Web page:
Surface water, drinking water, septic take absorption, watewater treatment
The failure of septic tanks in treatment of wastewater has been responsible for causing health hazards due to contamination and pollution of groundwater and surface waters used for drinking water supplies. Most of these failures have been in the absorption field. Little or no actual research has been performed to establish design criteria for septic tank absorption fields to be used by local, state or federal Health Agencies or Pollution Control Agencies. Historically, almost all design criteria has beed based on a percolation test and the number of bedrooms to be served. Both of these methods have repeatedly been shown to have little or no relationship to efficient absorption field performance. This study was conducted to test the theory that failures can be corrected with relatively inexpensive changes in absorption field design. Reported here are the results of an investigation of the septic tank effluent treatment capacity of gravel from local streams. The effluent was percolated through lysimeters containing various depths and sizes of gravel. The gravel was varied as to its physical characteristics, coefficient of uniformity and effective particle size as well as depth and size. The findings may lead to the modification of absorption fields for more efficient waste treatment.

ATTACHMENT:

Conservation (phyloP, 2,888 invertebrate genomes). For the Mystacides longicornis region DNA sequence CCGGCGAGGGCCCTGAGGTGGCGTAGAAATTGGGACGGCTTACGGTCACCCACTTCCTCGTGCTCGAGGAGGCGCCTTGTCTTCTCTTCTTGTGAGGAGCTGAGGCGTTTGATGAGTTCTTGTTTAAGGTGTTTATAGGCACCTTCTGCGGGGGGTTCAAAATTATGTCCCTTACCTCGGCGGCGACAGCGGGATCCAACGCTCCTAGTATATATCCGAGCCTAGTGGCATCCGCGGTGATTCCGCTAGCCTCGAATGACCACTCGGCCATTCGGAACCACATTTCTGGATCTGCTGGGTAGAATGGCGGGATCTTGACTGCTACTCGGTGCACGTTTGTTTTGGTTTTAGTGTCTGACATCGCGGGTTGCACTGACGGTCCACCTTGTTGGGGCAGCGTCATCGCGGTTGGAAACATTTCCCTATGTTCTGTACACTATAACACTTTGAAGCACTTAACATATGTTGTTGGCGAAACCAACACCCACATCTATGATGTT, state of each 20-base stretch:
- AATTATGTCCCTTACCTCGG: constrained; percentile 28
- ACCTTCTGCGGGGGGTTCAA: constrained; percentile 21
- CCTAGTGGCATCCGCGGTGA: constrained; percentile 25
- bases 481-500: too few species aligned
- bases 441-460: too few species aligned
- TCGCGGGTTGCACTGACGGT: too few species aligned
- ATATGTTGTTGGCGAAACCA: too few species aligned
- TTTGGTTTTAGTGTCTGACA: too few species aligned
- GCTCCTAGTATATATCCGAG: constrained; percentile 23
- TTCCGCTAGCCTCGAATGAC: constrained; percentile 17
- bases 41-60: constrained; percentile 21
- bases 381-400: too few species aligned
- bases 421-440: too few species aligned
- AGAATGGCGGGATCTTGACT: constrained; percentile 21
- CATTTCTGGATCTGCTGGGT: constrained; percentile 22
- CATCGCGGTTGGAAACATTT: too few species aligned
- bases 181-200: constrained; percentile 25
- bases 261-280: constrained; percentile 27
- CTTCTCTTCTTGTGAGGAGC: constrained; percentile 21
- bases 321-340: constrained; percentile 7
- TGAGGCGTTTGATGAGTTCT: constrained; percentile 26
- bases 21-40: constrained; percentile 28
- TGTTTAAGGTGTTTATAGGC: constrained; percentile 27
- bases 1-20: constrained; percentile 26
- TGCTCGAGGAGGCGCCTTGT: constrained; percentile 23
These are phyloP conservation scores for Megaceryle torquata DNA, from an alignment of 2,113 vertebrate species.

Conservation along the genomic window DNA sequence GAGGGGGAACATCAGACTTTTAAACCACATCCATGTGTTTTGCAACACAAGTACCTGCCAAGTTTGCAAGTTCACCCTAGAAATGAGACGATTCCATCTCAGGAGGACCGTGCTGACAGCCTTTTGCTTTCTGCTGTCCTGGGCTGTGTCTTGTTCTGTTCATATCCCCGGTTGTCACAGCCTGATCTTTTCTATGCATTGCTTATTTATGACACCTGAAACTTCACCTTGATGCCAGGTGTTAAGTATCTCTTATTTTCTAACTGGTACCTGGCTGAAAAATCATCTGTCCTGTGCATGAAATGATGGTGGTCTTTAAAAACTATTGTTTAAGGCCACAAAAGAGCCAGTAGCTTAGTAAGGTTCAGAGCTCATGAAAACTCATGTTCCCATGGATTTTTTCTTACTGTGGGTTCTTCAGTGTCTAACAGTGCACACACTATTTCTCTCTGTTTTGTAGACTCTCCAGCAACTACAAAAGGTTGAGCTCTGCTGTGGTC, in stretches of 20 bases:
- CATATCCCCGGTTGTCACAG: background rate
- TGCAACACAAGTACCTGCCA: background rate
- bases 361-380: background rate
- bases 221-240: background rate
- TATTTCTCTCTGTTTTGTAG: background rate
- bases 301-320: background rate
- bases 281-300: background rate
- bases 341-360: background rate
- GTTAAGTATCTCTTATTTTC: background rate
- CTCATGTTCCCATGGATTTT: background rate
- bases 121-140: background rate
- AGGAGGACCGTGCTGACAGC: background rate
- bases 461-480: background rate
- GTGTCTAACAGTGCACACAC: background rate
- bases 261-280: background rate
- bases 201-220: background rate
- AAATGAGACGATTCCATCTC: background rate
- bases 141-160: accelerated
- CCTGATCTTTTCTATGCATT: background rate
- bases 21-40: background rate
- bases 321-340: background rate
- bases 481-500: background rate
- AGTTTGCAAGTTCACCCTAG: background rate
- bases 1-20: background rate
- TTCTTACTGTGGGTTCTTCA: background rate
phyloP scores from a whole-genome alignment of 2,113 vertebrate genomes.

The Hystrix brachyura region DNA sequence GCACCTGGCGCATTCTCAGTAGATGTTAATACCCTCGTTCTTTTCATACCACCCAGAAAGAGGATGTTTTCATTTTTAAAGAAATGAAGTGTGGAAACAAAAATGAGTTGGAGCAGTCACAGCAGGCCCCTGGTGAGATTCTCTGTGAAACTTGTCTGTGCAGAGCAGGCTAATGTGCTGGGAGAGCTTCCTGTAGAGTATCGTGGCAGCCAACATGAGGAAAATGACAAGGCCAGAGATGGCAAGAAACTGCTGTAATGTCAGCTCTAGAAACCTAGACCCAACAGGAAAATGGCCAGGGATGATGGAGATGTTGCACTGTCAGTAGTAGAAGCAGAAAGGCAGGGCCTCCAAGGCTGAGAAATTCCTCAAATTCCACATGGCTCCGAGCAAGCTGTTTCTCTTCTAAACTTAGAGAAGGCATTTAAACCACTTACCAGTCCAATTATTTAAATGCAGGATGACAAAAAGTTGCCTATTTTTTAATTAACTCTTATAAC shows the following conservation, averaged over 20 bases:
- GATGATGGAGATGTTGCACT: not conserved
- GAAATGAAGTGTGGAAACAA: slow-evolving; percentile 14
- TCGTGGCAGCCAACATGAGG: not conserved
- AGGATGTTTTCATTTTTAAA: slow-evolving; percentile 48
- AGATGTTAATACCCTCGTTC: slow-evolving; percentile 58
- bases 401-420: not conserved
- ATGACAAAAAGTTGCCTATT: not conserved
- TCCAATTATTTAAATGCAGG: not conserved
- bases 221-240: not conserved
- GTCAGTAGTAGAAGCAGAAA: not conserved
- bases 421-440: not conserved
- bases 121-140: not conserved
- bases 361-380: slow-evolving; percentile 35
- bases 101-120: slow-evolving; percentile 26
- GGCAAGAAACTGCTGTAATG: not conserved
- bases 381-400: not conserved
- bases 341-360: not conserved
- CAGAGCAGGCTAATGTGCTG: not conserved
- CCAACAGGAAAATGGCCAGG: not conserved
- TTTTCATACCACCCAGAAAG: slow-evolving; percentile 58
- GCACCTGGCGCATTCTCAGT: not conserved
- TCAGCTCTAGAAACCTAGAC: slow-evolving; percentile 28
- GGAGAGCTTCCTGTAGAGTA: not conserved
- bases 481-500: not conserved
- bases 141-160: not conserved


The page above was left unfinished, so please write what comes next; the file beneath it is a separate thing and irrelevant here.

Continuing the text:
Mitchell, Dee. 1976. Improving Design Criteria for Septic Tank Systems. Arkansas Water Resources Center, Fayetteville, AR. PUB042. 45